References to the Hebrew Scriptures. Although Mark appears to have written primarily for the Romans, this record does contain references to and quotations from the Hebrew Scriptures. The work of John the Baptizer is shown to have been a fulfillment of Isaiah 40:3 and Malachi 3:1. (Mr 1:2-4) Also to be found in the account are instances of Jesus’ applying, quoting from, or alluding to the Hebrew Scriptures. These include: Giving God mere lip service (Mr 7:6, 7; Isa 29:13); honoring parents (Mr 7:10; Ex 20:12; 21:17); the creation of man and woman and the institution of marriage (Mr 10:6-9; Ge 1:27; 2:24); various commandments (Mr 10:19; Ex 20:12-16; Le 19:13); Jesus’ comments regarding the temple (Mr 11:17; Isa 56:7; Jer 7:11); his statement about being rejected (Mr 12:10, 11; Ps 118:22, 23); Jehovah’s words to Moses at the burning thornbush (Mr 12:26; Ex 3:2, 6); the two great commandments on love (Mr 12:29-31; De 6:4, 5; Le 19:18); the prophetic words of Jehovah to David’s Lord on the subjugation of foes (Mr 12:36; Ps 110:1); the scattering of Jesus’ disciples (Mr 14:27; Zec 13:7); Jesus’ statement on being forsaken by God (Mr 15:34; Ps 22:1); his instructions to a healed leper (Mr 1:44; Le 14:10, 11); and his prophetic statement regarding the disgusting thing causing desolation (Mr 13:14; Da 9:27).
The references to the Hebrew Scriptures in Mark’s account amply illustrate that Jesus Christ had confidence in them and used those Scriptures in his ministry. The Gospel also provides a basis for becoming better acquainted with the Son of man, who “came, not to be ministered to, but to minister and to give his soul a ransom in exchange for many.”—Mr 10:45.
Long and Short Conclusions. Some have thought that Mark 16:8, which ends with the words “and they told nobody anything, for they were in fear,” is too abrupt to have been the original ending of this Gospel. However, that need not be concluded in view of Mark’s general style. Also, the fourth-century scholars Jerome and Eusebius agree that the authentic record closes with the words “for they were in fear.”—Jerome, letter 120, question 3, as published in Corpus Scriptorum Ecclesiasticorum Latinorum, Vienna and Leipzig, 1912, Vol. LV, p. 481; Eusebius, “Ad Marinum,” I, as published in Patrologia Graeca, Paris, 1857, Vol. XXII, col. 937.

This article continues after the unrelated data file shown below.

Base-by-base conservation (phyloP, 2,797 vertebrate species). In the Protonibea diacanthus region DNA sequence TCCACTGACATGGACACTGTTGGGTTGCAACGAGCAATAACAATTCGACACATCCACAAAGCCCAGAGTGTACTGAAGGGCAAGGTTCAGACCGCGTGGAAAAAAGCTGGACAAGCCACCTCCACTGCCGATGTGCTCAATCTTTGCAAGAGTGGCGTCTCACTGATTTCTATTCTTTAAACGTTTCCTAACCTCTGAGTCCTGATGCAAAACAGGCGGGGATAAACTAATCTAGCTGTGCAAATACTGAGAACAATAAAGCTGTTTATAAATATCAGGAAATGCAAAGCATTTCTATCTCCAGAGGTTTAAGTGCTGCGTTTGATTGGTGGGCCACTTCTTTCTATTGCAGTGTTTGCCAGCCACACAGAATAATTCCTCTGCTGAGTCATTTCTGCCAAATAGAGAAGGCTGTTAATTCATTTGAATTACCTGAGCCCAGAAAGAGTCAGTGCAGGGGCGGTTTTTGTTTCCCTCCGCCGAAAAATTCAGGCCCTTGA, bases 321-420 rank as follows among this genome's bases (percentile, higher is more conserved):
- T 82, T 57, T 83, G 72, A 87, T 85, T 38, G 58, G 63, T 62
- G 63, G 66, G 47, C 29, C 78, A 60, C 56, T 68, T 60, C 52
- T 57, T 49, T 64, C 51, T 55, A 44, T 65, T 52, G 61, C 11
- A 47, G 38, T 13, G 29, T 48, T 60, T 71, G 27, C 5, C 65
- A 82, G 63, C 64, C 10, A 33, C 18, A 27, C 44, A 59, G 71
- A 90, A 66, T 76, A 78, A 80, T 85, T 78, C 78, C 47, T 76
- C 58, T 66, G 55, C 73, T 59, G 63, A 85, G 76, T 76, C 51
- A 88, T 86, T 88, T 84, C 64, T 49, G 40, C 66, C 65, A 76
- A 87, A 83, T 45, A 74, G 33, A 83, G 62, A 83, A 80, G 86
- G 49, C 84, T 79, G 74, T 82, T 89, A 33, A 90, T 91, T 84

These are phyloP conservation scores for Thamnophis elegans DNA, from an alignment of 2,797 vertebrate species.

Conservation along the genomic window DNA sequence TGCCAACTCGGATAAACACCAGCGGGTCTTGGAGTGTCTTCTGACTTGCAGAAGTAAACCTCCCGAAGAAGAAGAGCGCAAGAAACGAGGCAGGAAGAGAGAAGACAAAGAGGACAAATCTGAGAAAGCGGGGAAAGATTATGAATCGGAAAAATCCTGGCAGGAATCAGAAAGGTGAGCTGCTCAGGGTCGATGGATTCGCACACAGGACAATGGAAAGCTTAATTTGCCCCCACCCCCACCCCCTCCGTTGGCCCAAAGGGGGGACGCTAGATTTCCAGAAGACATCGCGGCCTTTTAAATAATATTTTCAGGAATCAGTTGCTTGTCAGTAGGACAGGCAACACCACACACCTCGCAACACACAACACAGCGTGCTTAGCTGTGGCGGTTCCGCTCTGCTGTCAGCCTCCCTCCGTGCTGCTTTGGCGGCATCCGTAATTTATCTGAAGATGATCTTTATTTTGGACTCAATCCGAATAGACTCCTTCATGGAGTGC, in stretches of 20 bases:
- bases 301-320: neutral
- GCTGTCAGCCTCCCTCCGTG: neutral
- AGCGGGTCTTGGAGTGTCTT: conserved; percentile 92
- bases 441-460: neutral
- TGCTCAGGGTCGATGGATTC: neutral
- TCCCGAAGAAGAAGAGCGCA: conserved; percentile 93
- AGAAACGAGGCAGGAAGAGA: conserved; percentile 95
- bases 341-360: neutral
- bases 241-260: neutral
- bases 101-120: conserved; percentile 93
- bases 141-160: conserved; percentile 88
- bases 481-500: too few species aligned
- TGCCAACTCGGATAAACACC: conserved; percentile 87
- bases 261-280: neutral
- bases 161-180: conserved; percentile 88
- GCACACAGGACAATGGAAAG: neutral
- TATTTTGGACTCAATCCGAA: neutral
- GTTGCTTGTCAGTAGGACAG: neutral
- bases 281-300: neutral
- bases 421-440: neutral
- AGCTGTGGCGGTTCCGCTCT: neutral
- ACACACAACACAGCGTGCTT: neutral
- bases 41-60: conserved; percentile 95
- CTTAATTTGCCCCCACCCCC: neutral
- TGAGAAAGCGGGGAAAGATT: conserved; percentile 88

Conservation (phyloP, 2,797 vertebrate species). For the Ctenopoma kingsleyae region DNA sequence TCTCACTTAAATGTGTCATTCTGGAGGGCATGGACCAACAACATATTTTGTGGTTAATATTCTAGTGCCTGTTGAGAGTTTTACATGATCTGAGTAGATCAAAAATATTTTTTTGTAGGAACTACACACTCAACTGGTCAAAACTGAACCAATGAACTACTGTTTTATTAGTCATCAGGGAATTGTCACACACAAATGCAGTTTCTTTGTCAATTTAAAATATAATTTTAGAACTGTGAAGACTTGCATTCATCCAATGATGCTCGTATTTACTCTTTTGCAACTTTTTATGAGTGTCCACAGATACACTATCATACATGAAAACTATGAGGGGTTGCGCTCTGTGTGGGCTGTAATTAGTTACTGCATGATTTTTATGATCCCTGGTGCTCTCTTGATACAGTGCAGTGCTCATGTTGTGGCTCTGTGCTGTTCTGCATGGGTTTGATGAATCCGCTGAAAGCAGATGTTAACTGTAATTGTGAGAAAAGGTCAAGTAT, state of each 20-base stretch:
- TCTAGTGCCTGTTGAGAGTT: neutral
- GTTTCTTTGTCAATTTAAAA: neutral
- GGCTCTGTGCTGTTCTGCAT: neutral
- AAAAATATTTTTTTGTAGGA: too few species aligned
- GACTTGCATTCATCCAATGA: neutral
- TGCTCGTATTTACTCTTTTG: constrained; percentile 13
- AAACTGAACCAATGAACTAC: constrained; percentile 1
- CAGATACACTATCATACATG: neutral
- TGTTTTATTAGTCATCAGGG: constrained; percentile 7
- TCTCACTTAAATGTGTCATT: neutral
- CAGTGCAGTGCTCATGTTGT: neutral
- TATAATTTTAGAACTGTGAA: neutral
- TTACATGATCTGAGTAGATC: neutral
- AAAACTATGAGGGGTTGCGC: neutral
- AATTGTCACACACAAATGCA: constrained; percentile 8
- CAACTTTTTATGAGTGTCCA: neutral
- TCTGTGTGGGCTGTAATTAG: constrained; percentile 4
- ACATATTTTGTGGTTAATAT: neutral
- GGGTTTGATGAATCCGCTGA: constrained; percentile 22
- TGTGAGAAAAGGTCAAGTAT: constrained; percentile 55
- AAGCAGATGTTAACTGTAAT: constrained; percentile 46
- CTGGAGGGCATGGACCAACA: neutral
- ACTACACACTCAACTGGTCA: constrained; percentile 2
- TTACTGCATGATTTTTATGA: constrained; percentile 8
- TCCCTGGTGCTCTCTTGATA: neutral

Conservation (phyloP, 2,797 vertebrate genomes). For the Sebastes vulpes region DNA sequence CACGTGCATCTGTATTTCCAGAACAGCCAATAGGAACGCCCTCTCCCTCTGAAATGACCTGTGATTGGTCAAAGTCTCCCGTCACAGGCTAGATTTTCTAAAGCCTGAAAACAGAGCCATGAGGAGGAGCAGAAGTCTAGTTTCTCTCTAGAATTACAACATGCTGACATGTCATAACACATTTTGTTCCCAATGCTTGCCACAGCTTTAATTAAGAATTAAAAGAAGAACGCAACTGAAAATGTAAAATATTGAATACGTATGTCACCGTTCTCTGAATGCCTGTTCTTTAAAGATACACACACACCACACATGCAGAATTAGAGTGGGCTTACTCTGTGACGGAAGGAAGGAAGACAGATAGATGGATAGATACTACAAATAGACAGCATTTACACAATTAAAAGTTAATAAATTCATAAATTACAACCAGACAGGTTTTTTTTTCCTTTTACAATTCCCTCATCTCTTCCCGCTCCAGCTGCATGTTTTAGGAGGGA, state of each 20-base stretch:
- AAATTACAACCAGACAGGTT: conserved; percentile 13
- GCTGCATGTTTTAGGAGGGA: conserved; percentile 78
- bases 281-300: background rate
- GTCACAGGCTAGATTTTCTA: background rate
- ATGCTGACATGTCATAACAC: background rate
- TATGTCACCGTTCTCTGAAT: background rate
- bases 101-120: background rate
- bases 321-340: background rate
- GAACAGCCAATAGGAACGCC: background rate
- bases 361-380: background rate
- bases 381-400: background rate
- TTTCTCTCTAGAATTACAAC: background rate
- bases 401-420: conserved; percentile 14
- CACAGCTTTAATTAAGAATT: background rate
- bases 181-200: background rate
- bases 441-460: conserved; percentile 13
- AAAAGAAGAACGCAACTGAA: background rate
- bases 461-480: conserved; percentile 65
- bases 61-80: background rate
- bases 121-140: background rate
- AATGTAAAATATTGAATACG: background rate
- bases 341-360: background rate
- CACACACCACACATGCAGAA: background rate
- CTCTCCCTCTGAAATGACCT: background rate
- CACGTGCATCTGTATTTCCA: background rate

There are a number of manuscripts and versions that add a long or a short conclusion after these words. The long conclusion (consisting of 12 verses) is found in the Alexandrine Manuscript, the Codex Ephraemi Syri rescriptus, and the Codex Bezae Cantabrigiensis. It also appears in the Latin Vulgate, the Curetonian Syriac, and the Syriac Peshitta. But it is omitted in the Sinaitic Manuscript, the Vatican Manuscript No. 1209, the Sinaitic Syriac codex, and the Armenian Version. Certain late manuscripts and versions contain the short conclusion. The Codex Regius of the eighth century C.E. has both conclusions, giving the shorter conclusion first. It prefixes a note to each conclusion, saying that these passages are current in some quarters, though it evidently recognized neither of them as authoritative.